Sunday, December 02, 2012

Music Sunday: The "What did he sing?" Edition

Misheard lyrics are one of my favorite things in the world. That might be because I've misheard so many of them through all my years of listening to music. So, I thought, on this day when I'm having technical difficulties with my computer and using my roommate's machine to write this, I'd quickly share a few of the most famous misheard lyrics I know - or at least the ones that are most famous among the people I know.

First, and maybe the most famous, is Credence Clearwater Revival's "Bad Moon Rising". You all know this one. The thing that amuses me most about it is that once he became aware of the legendary misheard-lyric status of the song, John Fogerty took to occasionally singing the misheard lyric, "there's a bathroom on the right", when he performs the song in concert.

And then there's this song, "Groovin'", by the Young Rascals, here in a live performance from 1967. Just listen to the song first:

And what did you hear? Did you hear the lyric, "Life would be ecstasy, you and me endlessly"? Or, did you hear, as I did for years and years, "Life would be ecstasy, you and me and Leslie"? From the time I first heard the song until, oh, a few years ago, I always heard, the "you and me and Leslie" variation, and I always wondered, "and Leslie? How in the world does that work?" It especially mystified me as a very young teen in the late 1960s and early 1970s, when I had no idea about some of the alternative lifestyles some people participate in.

This next song contains another famous misheard lyric. It's "Secret Agent Man", by Johnny Rivers. This was the theme song for the television series, "Secret Agent", which was originally shown in the UK as "Danger Man" but was seen in the United States under the former title between 1964 and 1966. The problem here is that Rivers didn't enunciate carefully enough when singing the song, and the lyric "secret agent man" sounded like something else entirely, and for decades people have been hearing him sing the completely politically incorrect "secret Asian man" instead. Here is a live performance of the song from 1966:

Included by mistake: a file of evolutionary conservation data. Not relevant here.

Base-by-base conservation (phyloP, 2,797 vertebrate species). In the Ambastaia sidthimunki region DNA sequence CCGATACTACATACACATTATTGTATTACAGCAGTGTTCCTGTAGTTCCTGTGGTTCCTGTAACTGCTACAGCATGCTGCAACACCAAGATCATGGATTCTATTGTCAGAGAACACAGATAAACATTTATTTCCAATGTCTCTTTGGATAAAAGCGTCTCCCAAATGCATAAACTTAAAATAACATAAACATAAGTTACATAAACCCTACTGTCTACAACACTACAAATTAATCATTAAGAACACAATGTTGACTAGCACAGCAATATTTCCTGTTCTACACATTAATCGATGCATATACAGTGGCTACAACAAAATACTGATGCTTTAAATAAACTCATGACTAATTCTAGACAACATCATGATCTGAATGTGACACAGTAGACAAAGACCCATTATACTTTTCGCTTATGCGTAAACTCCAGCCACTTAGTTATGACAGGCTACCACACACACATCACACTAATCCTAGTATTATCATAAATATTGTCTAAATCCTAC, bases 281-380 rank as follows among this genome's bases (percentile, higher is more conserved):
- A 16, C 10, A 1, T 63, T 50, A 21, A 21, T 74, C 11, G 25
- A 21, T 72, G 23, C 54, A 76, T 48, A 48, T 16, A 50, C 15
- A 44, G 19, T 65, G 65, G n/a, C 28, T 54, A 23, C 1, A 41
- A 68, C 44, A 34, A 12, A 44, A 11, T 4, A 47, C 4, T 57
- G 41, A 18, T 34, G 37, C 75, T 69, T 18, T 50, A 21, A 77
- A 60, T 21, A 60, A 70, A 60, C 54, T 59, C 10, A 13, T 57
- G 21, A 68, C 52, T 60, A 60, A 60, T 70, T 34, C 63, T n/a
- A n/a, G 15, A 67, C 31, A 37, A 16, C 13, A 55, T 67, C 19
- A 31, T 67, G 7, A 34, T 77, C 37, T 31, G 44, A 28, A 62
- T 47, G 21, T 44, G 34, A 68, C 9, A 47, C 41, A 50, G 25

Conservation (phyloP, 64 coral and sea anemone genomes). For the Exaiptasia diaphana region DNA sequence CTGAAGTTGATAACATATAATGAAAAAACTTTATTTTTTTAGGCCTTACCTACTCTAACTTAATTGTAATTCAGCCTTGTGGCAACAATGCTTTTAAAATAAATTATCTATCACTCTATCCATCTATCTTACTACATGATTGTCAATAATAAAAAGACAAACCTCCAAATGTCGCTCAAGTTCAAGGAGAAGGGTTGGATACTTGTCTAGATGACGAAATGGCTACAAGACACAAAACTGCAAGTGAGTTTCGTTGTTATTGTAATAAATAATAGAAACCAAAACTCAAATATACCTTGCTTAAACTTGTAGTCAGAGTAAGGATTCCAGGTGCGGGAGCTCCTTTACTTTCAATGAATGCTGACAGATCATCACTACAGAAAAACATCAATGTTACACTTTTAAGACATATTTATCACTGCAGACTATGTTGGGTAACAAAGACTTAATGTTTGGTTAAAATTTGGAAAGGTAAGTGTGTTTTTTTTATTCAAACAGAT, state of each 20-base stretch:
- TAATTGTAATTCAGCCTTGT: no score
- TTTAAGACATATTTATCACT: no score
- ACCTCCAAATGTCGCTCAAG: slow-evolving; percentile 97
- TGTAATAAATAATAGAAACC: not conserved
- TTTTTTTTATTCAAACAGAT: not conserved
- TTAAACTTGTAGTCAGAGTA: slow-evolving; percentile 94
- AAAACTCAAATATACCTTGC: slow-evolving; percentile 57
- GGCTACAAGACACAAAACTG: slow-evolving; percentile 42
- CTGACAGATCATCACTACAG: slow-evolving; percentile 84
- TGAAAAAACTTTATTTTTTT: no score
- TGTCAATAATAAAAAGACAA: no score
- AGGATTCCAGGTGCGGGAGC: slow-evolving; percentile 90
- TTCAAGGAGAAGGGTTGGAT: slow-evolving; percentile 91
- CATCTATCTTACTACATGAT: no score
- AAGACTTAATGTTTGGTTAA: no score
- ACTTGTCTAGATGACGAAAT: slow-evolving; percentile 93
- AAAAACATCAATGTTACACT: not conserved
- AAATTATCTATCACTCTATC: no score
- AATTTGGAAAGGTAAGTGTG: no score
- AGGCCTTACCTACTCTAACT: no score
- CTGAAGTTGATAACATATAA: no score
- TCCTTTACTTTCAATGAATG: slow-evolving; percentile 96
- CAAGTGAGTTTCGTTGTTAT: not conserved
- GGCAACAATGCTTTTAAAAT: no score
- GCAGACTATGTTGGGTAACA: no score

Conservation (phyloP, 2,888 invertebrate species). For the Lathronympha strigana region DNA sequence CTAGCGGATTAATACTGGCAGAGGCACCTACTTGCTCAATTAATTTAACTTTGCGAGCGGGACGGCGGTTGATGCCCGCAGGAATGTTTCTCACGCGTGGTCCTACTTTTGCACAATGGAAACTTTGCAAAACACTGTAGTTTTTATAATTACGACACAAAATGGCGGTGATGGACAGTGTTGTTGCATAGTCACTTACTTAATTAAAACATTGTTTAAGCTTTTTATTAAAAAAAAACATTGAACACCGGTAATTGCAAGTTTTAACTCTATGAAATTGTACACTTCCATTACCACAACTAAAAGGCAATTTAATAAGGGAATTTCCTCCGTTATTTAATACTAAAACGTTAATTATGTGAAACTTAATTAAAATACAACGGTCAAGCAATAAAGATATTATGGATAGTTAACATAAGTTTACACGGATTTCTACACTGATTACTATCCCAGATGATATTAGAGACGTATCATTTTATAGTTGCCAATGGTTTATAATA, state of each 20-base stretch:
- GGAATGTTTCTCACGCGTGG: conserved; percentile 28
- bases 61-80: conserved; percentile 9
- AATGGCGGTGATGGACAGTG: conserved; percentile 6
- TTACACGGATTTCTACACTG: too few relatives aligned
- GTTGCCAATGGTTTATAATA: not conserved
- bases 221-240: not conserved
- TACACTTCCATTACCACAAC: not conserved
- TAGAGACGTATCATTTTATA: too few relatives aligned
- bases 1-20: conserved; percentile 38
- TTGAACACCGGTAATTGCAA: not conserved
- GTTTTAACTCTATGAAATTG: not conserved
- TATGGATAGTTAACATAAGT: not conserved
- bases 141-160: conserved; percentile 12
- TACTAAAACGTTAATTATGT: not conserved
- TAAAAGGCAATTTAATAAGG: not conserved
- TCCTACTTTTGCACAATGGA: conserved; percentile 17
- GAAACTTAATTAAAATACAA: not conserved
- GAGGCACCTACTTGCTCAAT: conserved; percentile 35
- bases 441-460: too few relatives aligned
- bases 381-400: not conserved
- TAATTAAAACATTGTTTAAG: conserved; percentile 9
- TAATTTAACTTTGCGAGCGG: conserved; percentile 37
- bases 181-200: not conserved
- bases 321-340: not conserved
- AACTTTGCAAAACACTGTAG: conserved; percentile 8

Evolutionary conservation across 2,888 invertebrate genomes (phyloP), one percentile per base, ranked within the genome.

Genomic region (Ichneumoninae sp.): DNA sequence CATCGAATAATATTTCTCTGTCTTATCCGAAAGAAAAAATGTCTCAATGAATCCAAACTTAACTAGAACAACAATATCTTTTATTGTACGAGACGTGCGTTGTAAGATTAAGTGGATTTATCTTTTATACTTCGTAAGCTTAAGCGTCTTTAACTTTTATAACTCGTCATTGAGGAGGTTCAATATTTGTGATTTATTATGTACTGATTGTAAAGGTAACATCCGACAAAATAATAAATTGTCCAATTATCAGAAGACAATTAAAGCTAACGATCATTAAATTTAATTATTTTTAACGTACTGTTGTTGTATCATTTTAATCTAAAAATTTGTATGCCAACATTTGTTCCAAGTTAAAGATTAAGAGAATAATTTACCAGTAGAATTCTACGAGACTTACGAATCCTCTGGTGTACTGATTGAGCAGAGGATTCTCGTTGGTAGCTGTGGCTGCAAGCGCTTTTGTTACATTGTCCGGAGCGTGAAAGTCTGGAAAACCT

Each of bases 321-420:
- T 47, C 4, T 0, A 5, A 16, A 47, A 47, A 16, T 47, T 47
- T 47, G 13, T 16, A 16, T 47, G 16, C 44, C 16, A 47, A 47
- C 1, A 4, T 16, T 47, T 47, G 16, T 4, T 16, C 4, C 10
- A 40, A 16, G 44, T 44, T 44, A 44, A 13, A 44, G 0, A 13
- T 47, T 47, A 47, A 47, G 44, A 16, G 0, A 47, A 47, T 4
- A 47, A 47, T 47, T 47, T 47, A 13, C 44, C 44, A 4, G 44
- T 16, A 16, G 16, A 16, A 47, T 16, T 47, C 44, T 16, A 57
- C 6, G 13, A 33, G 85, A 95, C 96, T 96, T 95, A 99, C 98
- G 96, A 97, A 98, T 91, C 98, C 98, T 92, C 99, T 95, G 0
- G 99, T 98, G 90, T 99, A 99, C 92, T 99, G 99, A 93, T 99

Even the biggest acts in the world aren't immune from singing a misheard lyric from time to time. Here, Elton John performs his song "Bennie and the Jets" from the "Goodbye Yellow Brick Road" double album, released in 1973. I don't know how widespread this misheard lyric is, but I had a friend who swore up and down when we were teens that the lyric, "She's got electric boots, a mohair suit" was really "electric boobs". I even showed here the lyric sheet once, and she still didn't believe that John wasn't singing about Bennie's breasts. Here is an undated live performance of the song:

I started out with a classic misheard lyric, so I'll end with one as well. This song, "Purple Haze", by Jimi Hendrix, gets mentioned pretty much every time misheard lyrics are discussed, so often, in fact, that sometimes I think more people hear him sing "'scuse me while I kiss this guy" than hear the correct lyric, "'scuse me while I kiss the sky." Here is Hendrix' performance of the song from the Monterey Pop Festival in 1967:

What are your favorite misheard lyrics? Leave a comment and let me know.


Steph said...

We were talking about this at lunch awhile ago, and I laughed till I thought I might pee my pants when a friend confessed that until recently he couldn't figure out why ZZ Top would be singing about hotdogs...the Tube Steak Boogie.

Thea said...

Aww, I was eagerly awaiting commentary on "Blinded by the Light". It's "deuce", not "douche", people! (Okay, maybe the latter is more entertaining. Okay, not maybe, definitely more entertaining.)

littlemissattitude said...

Steph...That one didn't even occur to me when I was preparing the day's post.

Thanks for coming by to read and comment.


littlemissattitude said...

Thea...Thanks for dropping by to read and comment.

I didn't think of that one when I was writing, either. It's a good example. Clearly, one of these Music Sundays I'm going to have to do The Misheard Lyrics, Second Edition. Goodness knows, there's enough material out there.